Within the northern Arizona state lie the Springerville and San Francisco volcanoes.
The Springerville volcanic field consists of several hundred cinder cones and volcanic craters, many of which are located in a triangle bounded by AZ Highways 60, 260, and Forest Road 117 (referred to below as the “Triangle”). The land slopes upward from an elevation of 7000ft. along Hwy. 60 to 9500 ft. and higher in the White Mountains. The lower portions of the area, because of warmer temperatures and less precipitation, are covered only with grasses and brush. As the land rises, it becomes more densely covered with trees and other vegetation, and above about 8000 feet it is forested with conifers and aspens.
The entire slope from the Round Valley to the higher elevations of the White Mountains is dotted with cinder cones. In the higher locations, because of the dense vegetation, many of the cinder cones are not readily visible and are less well defined than in the lower elevations. In contrast, within the Triangle cinder cones and craters can be seen everywhere and literally define the landscape.
Traveling the roads bounding the Triangle by car provides many wonderful scenic views of this fascinating landscape. There are a number of pull-outs and other opportunities to stop and enjoy the views. These views can become outright spectacular when Mother Nature provides great skies or unusual light (as during the monsoon), or a snow cover in winter. While the scenery can be enjoyed from the major roads, to truly appreciate the beauty of this landscape one has to venture onto the backroads with a high clearance four-wheel drive vehicle, or, best of all, explore the land on foot. The back roads are rough in places. They are potentially impassable after heavy rains – even for vehicles with four wheel drive.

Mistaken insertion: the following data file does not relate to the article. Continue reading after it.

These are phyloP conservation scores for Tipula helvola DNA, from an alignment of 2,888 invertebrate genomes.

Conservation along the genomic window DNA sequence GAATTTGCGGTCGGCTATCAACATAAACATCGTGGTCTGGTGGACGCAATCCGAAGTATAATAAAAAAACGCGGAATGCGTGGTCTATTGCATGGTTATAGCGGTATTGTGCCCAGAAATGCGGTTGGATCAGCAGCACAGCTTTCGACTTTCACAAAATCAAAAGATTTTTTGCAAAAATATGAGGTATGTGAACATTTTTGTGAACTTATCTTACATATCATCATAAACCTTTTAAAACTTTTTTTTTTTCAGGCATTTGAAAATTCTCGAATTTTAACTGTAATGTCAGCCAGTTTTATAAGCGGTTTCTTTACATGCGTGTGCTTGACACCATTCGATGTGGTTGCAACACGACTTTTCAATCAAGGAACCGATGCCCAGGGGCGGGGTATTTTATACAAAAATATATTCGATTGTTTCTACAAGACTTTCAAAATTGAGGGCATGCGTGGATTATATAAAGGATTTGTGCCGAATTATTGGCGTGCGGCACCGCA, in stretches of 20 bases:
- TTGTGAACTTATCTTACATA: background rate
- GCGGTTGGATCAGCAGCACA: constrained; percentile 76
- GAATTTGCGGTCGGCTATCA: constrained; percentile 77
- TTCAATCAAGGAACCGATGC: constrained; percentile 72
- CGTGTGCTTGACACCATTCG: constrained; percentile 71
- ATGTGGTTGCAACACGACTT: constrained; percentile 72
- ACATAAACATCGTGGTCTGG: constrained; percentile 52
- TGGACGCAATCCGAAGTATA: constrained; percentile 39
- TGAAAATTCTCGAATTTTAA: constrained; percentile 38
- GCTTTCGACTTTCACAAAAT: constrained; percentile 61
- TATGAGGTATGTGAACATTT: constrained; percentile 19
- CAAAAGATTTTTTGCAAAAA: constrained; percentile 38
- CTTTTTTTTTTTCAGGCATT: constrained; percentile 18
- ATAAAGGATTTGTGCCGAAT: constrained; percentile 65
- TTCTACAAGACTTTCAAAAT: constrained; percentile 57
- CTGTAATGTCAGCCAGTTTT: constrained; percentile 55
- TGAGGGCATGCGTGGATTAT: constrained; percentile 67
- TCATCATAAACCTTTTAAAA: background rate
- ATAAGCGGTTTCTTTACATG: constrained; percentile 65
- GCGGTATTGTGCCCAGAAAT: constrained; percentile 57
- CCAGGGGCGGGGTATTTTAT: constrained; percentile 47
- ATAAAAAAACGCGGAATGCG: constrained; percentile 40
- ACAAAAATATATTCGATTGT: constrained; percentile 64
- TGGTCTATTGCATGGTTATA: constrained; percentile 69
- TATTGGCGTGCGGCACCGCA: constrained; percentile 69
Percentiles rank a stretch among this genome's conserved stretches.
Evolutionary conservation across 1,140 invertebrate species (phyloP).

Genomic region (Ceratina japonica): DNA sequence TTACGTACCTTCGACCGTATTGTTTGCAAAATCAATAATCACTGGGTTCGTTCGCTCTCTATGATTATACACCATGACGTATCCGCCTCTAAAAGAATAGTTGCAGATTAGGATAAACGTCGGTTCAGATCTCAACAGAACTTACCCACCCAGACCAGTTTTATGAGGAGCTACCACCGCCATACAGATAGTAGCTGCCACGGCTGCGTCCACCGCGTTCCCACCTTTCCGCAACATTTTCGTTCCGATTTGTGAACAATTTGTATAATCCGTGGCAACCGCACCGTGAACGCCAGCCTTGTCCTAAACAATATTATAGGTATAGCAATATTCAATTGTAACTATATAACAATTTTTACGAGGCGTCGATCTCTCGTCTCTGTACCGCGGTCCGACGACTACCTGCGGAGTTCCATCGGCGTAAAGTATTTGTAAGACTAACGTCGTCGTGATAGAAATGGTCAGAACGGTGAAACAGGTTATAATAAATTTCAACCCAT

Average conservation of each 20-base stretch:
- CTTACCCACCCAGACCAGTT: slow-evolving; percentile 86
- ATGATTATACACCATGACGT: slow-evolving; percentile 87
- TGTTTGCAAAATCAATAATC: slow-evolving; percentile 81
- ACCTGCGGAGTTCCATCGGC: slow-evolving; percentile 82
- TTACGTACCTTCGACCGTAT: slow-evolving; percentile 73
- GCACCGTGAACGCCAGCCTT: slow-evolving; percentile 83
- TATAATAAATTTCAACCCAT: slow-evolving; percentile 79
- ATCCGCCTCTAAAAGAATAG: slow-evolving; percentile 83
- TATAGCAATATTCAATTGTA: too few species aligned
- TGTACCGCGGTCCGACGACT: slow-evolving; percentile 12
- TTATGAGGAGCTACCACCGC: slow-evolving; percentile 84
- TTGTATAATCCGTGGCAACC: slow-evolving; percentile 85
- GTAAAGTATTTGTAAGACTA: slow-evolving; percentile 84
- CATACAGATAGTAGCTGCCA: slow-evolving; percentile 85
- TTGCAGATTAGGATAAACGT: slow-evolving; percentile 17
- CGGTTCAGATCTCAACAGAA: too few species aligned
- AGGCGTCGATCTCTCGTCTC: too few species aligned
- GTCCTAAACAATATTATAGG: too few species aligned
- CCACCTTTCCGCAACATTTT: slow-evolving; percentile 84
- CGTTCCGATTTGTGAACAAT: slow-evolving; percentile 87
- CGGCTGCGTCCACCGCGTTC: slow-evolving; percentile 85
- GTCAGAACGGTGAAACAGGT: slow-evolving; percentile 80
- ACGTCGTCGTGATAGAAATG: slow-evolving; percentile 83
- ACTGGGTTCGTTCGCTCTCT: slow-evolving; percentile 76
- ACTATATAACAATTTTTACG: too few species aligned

The land is “checker boarded”, i.e. some is privately owned, and much is state trust land. Entering state trust land requires a permit. Whether traveling on state or private land, visitors should drive their vehicles only on existing roadways. ORV drivers have done much damage by attempting to go straight up the side of cinder cones. Even one pass with an ORV usually damages the fragile surface irreversibly and often leaves a permanent scar on the side of the mountain. Hiking the volcanoes is very rewarding. However it can be demanding – some of the slopes are steep, and lava rock and loose cinders can make the footing difficult.
Over the years I have hiked innumerable cinder cones large and small, many of them multiple times. I never seem to get tired of hiking and photographing in the area. Each volcano is a potential photographic vantage point as well as a photographic subject. The graceful outlines of the craters and cones plus the right light can add up to wonderful opportunities for the photographer.
Much of the San Francisco Volcanic Field is similar to the Springerville Volcanoes. Some differences include that this area is more accessible, and the roads are better. A large portion of the land is privately owned, and of the private land large tracts are owned by Babbit Ranches. Babbit Ranches have explicitly permitted access to the public as long as people stay on existing roads and otherwise respect generally accepted rules about travel on private land.
The photographer Hart Kannegiesser provided the details and images for the Volcanoes of Northern Arizona destination.
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